Unlike legal substances such as alcohol and tobacco, marijuana has been proven to provide multiple medical benefits including to aid in the treatment of alcohol abuse. Both the American Cancer Society and Federal Drug Administration have concluded the cannabinoids, the active ingredient, in marijuana “relieve nausea and vomiting and increase appetite in people with cancer and AIDS.” (Smith, 2012). According to the American Cancer Society “marijuana has anti-bacterial properties, inhibits tumor growth, and enlarges the airways, which can ease the severity of asthma attacks.” (Smith, 2012). Marijuana, according to Scripps Research Institute in California, inhibits the formation of Alzheimer’s plaques in addition to protein clumps that slow memory and cognition more effectively than any other drug on the market. A study conducted by scientists at Virginia Commonwealth University found marijuana played a “critical role” in controlling epileptic seizures. Dr. Robert J. DeLorenzo of the VCU School of Medicine said “although marijuana is illegal in the United States, individuals both here and abroad report that marijuana has been therapeutic for them in the treatment of a variety of ailments, including epilepsy.” (Smith, 2012).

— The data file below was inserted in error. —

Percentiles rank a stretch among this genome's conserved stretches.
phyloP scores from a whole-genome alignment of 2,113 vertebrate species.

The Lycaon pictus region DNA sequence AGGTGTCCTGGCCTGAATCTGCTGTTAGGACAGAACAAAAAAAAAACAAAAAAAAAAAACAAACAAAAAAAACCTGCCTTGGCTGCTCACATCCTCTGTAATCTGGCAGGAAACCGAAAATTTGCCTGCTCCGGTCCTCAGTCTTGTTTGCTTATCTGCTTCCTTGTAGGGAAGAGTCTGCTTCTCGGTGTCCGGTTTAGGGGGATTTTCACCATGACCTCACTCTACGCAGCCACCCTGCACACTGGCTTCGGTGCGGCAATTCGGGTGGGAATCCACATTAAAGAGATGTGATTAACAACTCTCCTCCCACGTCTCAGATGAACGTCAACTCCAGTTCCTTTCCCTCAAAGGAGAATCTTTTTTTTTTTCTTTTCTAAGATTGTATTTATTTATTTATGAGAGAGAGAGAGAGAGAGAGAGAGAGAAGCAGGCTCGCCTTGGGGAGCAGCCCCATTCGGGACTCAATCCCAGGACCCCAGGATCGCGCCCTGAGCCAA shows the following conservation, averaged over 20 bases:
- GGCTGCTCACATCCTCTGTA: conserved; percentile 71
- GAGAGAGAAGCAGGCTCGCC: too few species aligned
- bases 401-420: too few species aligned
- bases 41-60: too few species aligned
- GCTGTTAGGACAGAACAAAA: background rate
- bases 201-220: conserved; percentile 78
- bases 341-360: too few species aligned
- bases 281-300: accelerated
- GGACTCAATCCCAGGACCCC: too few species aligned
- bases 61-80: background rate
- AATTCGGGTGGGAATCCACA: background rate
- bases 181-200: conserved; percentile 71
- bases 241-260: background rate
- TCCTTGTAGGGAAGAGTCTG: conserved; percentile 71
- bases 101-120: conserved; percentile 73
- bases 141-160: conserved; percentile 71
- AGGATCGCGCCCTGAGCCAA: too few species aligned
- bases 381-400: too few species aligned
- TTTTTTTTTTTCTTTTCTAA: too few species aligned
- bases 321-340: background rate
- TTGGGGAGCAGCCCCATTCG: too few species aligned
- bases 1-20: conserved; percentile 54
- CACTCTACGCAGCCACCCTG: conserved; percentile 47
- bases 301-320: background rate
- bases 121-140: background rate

Multiple sclerosis patients have for a long time reported that marijuana relieves pain in joints and muscles in addition to controlling spastic episodes. A recent clinical study by Dr. Jody Corey-Bloom confirmed what MS patients have known for years. The lone side effect was that it made them “feel good.” Glaucoma, a leading cause of blindness, was one of the first ailments known to be effectively treated with marijuana use. Researchers say “marijuana helps reduce and relieve the intraocular pressure that causes optic nerve damage and helps reverse deterioration too.” (Smith, 2012). Arthritis symptoms are another aliment that has long been recognized to be successfully treated with marijuana. Its use reduces inflammation and helps the sufferer to sleep. A “joint” 2005 study by SUNY Albany and USC of 4,400 depression patients found that “those who consume marijuana occasionally or even daily have lower levels of depressive symptoms than those who have never tried marijuana.” (Smith, 2012). In addition, the study concluded that weekly use of marijuana improved general mood and had no side effects as opposed to other anti-depressant medications. Colitis and Crohn’s disease patients have had few options for treatment except for steroids which come with mood-altering effects and are essentially ineffectual. Marijuana eases their pain and reduces inflammation which allows them to eat solid foods. Marijuana was shown to be effective in lessening the symptoms of morning sickness according to research by the British Columbia Compassion Club Society. The University of California at San Francisco concluded marijuana improved the effectiveness of drugs used to treat Hepatitis C. Patients achieved a “sustained virological response.” (Smith, 2012). Know Cancer